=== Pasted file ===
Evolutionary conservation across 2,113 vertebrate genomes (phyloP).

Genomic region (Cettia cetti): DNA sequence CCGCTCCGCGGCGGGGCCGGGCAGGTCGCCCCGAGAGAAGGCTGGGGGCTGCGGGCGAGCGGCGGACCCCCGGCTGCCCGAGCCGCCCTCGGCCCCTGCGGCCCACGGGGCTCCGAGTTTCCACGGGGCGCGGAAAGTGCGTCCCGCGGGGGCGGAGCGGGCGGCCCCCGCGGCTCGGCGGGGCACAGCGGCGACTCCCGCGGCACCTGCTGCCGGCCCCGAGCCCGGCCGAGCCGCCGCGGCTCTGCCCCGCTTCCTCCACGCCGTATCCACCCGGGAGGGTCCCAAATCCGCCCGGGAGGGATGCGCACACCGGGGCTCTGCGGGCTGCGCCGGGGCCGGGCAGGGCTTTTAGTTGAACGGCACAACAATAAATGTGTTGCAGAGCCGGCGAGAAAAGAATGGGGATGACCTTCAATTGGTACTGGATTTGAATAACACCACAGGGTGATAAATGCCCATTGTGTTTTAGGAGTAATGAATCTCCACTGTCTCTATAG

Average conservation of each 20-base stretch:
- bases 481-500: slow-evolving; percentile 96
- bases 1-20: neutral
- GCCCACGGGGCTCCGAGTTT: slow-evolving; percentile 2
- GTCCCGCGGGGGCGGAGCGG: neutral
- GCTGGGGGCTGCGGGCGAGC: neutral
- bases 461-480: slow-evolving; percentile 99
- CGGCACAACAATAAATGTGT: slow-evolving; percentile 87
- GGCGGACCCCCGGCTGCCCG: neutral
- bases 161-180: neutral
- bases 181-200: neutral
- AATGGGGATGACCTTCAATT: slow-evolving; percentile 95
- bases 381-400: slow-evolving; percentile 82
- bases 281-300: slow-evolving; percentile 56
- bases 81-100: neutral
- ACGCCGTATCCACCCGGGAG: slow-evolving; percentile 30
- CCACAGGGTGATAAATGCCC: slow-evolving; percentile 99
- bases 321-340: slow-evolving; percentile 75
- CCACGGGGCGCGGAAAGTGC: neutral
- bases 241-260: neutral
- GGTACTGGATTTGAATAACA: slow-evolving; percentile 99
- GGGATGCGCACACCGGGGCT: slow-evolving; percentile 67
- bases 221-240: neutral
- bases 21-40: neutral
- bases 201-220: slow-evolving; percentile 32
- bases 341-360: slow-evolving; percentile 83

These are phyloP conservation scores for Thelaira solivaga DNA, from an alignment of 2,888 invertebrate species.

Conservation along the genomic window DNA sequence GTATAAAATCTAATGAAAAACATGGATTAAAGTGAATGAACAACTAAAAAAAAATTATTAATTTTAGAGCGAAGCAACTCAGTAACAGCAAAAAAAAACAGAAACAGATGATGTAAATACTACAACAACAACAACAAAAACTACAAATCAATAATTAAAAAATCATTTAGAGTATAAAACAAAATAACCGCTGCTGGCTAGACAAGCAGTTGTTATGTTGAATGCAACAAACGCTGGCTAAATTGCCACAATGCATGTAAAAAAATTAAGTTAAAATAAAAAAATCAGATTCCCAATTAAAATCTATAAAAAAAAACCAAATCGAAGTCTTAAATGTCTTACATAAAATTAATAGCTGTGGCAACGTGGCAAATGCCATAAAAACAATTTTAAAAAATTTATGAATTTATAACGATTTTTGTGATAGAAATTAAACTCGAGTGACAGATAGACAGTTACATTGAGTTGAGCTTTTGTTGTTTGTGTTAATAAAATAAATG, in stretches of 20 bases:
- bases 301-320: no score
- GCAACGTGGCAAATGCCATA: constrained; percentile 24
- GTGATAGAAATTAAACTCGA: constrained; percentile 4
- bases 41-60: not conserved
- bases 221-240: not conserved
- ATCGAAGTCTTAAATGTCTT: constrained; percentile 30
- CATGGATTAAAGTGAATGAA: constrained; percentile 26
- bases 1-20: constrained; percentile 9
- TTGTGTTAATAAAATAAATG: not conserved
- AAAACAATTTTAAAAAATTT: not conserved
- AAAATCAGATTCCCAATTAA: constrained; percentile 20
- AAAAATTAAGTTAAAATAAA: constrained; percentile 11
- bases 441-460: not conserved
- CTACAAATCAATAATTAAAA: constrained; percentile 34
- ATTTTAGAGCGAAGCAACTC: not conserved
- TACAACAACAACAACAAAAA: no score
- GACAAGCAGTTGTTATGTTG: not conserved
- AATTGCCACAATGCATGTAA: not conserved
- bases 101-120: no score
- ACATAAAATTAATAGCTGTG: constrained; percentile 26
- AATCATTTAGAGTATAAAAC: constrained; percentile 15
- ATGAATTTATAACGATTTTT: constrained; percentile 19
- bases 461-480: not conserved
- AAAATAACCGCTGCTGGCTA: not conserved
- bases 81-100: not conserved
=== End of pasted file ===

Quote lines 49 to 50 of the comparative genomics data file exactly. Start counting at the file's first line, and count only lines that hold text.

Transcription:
- bases 101-120: no score
- ACATAAAATTAATAGCTGTG: constrained; percentile 26